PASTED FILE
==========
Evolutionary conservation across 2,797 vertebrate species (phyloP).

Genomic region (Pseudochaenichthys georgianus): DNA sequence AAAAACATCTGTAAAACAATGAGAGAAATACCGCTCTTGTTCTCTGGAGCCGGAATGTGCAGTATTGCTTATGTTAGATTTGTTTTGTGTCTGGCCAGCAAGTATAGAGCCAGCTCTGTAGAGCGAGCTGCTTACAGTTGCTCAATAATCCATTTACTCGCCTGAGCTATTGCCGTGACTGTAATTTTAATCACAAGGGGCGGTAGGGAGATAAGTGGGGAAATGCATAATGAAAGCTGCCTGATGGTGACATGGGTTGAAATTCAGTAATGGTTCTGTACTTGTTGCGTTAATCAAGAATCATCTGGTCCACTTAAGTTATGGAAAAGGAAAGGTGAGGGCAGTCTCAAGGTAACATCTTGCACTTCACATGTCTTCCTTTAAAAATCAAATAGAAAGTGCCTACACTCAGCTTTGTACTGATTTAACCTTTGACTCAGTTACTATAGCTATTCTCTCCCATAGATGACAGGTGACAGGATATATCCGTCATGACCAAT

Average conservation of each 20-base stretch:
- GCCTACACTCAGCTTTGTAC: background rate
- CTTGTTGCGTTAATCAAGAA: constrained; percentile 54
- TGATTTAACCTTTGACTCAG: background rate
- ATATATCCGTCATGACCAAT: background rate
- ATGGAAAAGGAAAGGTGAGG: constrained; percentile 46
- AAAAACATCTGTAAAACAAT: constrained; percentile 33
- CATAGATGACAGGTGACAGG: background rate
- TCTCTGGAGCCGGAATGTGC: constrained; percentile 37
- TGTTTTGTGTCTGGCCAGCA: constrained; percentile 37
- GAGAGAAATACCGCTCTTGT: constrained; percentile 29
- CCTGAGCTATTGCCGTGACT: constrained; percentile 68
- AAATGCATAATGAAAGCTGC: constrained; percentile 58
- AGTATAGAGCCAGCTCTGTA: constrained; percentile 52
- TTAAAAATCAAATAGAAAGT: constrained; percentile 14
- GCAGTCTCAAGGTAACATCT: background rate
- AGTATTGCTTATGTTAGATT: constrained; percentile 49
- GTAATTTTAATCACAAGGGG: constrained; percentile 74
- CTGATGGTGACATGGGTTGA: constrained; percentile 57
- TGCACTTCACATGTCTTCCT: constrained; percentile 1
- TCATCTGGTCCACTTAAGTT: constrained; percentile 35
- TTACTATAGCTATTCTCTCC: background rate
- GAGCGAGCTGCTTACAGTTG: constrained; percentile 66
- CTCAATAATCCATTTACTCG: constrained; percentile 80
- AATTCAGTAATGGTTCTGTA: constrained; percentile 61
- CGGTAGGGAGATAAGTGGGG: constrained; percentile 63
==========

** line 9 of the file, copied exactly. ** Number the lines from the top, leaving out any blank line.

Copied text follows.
- AAAAACATCTGTAAAACAAT: constrained; percentile 33